What’s in your shop window?

Chris Good


July 2020

key fact

Identifying the services that an internal team offers, such as IT, can be a minefield. Presenting these services clearly and effectively is a key component to providing great service.

Imagine this scenario.

You are hungry. You have a craving for a tasty burger. You don’t have much time. You see a shop front called ‘Best Burger’. With much anticipation you walk in. The place is beautiful and the aroma from the kitchen is divine. However, the place is packed. You wait patiently in the queue. A friendly (albeit slightly stressed) staff member walks the line to thank you for your patience. As time goes on, some leave the queue in frustration. But you hold out. You really need this burger. You’re now next in line, and search for a menu, but there isn’t one. You decide to wait to speak to the helpful guy at the till. Finally, you’re there.

Guy: “Welcome to Best Burger. Sorry for the wait. What would you like?”

You: “I’d like a cheeseburger please.”

Guy: “Sorry, we don’t do those here.”

You. “That’s a bit odd. Just a beef burger then please.”

Guy: “We don’t do those either.”

You: “Well what do you do then?”

Guy: “Philamantic AHS burgers.”

You: “What are they!?”

Guy: “It’s our term for Vegan burgers.”

You: (now very hungry and annoyed). “I’ll have one of those please.”

Guy: “Sure thing. We cook them fresh so that’ll be a couple of minutes.”

You take a ticket and sit down. A few minutes later the chef comes out to speak to you.

Chef: “Thanks for your order. We’re about to start cooking. Can you confirm what you’d like please?”

You: “Really??? A Vegan burger, I’ve placed my order already.”

Chef: “Ah, yes. What would you like in that?”

You: “I didn’t realise there were options! Why didn’t the guy at the till ask me to begin with? I’ll have lettuce and mayonnaise please.”

Chef: “We don’t do mayonnaise, but we do lettuce. We’ll get on to that now for you.”

(I could have gone on with this scenario…)

You then see the Chef pass on your order to a colleague to complete.

Half an hour after walking in, you finally get your burger. It tastes great (and probably the best you’ve had), but the experience leaves a bitter taste in your mouth.

On your way out, you are handed a customer satisfaction form to fill in. You’re too annoyed and time poor to fill it in.

Now apply this to the internal service provider world, be that IT, HR, Finance or any other function that provides a service to another team (and regardless as to whether these functions are in-sourced, outsourced or multi-sourced).

If you work in such a function, is your Service Catalogue visible to your customers and listed in a way that they will easily understand?

For those services that can be requested:

  1. Are they easy to find? Do your customers know where to go for all Service needs, or is the onus on them to navigate the different areas of the organisation? Can customers self-serve and/or submit requests online via a service portal, or do they need to call / email someone?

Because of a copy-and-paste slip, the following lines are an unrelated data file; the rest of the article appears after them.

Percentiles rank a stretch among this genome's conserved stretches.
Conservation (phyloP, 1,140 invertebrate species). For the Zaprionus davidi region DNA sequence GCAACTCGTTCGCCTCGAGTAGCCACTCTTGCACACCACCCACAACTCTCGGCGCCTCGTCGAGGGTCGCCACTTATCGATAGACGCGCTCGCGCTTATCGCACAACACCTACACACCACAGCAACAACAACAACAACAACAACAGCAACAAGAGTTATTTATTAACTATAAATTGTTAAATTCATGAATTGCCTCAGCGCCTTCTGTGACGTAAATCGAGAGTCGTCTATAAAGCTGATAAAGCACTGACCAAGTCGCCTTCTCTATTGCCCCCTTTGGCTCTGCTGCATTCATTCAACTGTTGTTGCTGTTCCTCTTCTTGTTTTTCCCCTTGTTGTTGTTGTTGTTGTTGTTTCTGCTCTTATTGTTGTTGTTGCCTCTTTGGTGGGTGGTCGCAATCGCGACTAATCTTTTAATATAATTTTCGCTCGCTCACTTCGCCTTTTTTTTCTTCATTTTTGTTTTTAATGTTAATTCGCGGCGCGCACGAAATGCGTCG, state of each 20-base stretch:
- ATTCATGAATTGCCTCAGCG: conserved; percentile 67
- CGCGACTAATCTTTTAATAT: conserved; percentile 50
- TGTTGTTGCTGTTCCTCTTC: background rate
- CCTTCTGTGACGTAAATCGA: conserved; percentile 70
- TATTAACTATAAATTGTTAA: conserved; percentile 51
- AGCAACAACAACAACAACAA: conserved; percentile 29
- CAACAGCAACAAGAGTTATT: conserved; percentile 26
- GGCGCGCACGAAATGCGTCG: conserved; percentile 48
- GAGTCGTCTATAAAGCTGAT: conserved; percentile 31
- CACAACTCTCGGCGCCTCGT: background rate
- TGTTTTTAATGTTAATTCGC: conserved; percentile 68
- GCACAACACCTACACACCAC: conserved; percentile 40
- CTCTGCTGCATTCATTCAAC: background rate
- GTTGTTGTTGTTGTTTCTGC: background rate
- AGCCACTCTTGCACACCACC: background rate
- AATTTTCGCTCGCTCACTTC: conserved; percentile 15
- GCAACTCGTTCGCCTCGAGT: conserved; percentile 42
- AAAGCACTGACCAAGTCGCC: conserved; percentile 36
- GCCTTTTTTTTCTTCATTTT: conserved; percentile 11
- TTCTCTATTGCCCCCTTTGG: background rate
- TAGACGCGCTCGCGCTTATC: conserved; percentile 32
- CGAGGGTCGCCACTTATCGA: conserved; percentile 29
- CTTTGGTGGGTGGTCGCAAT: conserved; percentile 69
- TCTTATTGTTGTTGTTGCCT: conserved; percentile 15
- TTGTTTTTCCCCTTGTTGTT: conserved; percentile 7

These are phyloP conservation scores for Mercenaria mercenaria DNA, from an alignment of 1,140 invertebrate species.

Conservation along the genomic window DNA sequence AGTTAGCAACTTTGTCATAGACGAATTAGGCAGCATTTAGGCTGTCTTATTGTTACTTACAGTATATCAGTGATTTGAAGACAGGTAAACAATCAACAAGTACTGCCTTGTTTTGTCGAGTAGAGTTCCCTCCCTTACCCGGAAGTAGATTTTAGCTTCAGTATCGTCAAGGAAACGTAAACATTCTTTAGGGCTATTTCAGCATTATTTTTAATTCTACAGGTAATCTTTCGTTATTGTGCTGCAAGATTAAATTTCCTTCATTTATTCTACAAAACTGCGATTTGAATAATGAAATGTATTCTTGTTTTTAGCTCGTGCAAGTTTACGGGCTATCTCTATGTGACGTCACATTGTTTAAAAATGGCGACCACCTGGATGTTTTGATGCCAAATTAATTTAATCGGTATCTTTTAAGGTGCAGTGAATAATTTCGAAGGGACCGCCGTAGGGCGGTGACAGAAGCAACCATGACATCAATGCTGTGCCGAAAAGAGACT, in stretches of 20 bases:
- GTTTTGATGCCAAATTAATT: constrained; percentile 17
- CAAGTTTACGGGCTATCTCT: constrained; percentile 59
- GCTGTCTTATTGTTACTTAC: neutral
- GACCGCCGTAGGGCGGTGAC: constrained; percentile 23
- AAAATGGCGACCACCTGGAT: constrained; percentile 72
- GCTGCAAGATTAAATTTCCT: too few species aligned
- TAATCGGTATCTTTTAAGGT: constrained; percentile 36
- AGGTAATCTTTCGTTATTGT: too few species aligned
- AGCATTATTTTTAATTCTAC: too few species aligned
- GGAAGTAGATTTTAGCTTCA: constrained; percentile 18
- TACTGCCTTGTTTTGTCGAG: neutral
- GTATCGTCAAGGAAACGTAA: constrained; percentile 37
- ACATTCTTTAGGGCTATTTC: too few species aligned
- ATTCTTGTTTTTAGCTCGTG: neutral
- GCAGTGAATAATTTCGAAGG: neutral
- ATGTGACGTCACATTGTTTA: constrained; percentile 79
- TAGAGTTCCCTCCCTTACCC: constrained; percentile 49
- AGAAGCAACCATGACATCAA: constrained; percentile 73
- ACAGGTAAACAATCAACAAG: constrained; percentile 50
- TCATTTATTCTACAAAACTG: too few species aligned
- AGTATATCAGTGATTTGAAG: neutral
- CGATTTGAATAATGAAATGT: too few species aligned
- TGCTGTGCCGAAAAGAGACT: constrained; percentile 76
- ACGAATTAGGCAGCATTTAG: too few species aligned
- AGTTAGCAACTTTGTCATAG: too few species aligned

2. How many are still fully, or at least partially, paper / email based?
  3. When a service is selected, are optionality questions presented to ensure all required information is captured ready to be fulfilled by your team?
  4. How many requests automatically route through to the correct team to fulfil first time of asking?
  5. Are any approvals required? And if they are, do the associated delays and extra effort outweigh the risks, especially when considering alternative governance methods available?
  6. Do you have the required capacity to fulfil these requests?
  7. When was the last time you checked whether the Service Desk could fulfil the request (with training / knowledge articles) instead of a second or third line team
  8. When was the last time you conducted customer satisfaction reviews to draw out those all-important service improvement plans?

Whilst the ‘Best Burger’ scenario is fictitious, this is often a very real scenario in the internal service provider world, with two major differences:

  • customers are unlikely to be able to go elsewhere for the service they require. If they do, ‘shadow service’ drives increased cost, risk and complexity to the organisation, and
  • the function is unlikely to go bust, unless this brings the wider organisation down with it.

Organisations rightly invest resources in promoting their revenue generating products and services to their external customers, going great lengths to provide a customer experience that aligns to their strategy and values. Why should internally provided services be any different?

Developing a customer friendly, concise and interactive Service Catalogue is key to the effective operation of all aspects of Service Management across the enterprise, key to efficiency, and key to delighting your customers.

Using tried and tested techniques, Mason Advisory has extensive experience in assisting organisations to quickly create and leverage the advantages of an effective Service Catalogue.

This is the third in a series of three Service Management articles. Click below to see the other two:

Published in: LinkedIn

Disclaimer – opinions expressed in the text belong solely to the author, and not necessarily to the author’s employer or organisation.

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